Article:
When To Ask For A Raise

 
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you should learn to tell the future, without reading palms

-styles p. - 24 hours to live

Timing is everything.

Over dinner one night, a friend of mine who's a department head, explained that one of her subordinates had the audacity to ask for a raise. She proceeded on a rant that ended in HOW SWAY?! This got me thinking, when is the right time to ask for a raise and how do you do it?

I get it, everybody wants more money. Even when you have " enough" you can probably name 10 things you'd do with more so it's only natural to want to seize the opportunity to ask for a raise but before you do, self analysis is imperative. A sweeping judgement like, "I'm a good worker. I do what I'm supposed to." is simply not enough.

Go deeper.

How often are you late? How often are you out sick? How long are those lunches you're taking? Did you have 2 too many at the holiday party? Haven't committed any egregious fouls? AWESOME!

Go deeper still.

Are you exceeding expectations or simply meeting them? Have you proven to be a valuable member of the team?  Are you a pleasure to work with or simply tolerable? Still in good standing here? Great!

Here's where things get a bit tricky, TIMING. 

If your company is in the middle of an RFP year, there are talks of mergers or an acquisition, changes in management, or the industry as a whole has taken a hit, hold off and wait for the dust to settle. Asking for more while the company is in flux will not be respected or appreciated. Even if your job is saved through a shift, you'll be seen self-serving and not a team player which defeats the purpose.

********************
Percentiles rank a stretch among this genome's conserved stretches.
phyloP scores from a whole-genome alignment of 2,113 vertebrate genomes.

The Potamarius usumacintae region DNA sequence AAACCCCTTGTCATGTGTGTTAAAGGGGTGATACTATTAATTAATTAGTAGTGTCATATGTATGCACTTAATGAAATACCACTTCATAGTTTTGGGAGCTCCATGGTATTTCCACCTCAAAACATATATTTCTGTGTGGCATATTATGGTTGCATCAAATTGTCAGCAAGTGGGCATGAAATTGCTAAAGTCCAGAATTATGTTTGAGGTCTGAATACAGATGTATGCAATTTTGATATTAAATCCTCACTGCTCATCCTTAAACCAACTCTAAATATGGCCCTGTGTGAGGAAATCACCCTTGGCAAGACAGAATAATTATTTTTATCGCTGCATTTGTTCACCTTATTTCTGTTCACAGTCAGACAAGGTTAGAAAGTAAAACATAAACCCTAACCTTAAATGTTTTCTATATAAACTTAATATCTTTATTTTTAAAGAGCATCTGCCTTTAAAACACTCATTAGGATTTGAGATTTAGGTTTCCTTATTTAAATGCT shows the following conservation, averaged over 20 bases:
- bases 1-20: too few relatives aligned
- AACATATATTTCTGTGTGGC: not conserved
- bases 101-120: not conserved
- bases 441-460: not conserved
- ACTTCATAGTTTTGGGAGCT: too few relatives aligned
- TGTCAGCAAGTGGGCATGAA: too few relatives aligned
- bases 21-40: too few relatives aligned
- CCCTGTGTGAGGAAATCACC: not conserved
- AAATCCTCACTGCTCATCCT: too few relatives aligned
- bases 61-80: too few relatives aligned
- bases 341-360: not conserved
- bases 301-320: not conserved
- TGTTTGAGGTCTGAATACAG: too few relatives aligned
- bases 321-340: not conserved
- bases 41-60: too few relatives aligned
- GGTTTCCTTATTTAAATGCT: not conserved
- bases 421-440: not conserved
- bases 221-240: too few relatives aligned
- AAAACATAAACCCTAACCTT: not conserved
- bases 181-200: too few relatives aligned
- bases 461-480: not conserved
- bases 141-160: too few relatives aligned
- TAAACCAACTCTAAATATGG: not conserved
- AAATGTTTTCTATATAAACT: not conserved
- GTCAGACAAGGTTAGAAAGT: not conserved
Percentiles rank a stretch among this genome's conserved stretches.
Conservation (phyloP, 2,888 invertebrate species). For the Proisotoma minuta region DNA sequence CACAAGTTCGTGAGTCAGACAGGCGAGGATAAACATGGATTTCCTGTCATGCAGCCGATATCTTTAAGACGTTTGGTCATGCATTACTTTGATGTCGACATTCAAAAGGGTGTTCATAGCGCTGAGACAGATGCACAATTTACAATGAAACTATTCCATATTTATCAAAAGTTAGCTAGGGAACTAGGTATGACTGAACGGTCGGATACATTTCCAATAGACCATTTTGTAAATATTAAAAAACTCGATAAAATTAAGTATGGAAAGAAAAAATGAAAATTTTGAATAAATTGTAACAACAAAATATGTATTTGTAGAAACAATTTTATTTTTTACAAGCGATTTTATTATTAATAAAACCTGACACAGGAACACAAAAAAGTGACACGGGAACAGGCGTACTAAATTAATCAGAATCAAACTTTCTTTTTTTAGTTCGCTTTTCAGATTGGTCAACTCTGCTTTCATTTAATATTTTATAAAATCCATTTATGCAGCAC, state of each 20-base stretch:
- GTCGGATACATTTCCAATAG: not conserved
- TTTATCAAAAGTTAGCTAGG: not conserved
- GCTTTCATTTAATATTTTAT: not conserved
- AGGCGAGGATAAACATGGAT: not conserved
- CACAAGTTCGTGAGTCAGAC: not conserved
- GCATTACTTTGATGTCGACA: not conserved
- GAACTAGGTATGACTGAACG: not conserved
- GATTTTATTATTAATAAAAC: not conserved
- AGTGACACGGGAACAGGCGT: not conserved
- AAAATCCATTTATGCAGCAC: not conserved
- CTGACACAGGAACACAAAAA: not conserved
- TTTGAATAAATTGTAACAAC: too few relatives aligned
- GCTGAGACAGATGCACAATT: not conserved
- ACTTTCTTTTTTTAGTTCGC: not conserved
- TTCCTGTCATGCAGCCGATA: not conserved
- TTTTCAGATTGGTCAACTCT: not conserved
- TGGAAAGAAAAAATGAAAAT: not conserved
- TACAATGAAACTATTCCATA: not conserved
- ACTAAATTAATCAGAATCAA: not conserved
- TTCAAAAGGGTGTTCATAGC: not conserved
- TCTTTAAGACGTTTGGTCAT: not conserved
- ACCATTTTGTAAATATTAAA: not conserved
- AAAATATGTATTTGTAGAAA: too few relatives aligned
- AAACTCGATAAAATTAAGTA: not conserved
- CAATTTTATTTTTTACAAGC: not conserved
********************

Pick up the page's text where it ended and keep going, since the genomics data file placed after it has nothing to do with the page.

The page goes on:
If your company is riding a good wave and all of your ducks are in a row, arrange a meeting with your manager and have a clear objective. Be prepared to discuss exactly what it is you've done to improve the business and the work environment. Include specific details. Understand that if you have any blind spots, your employer will bring them up here, without question. If presented with them, be pleasant and solution oriented. The worst thing to do here is to be defensive. 

Understand that even if you don't get what you're asking for right away [more than often, if you don't get a YES, you'll get a maybe later), you're now being watched and evaluated more closely. Continue to shine and when the time comes back around, you're far less likely to be passed up again. Being excellent creates the opportunity for promotion. Lead with the work and it'll be that much easier to get the raise you're looking for.

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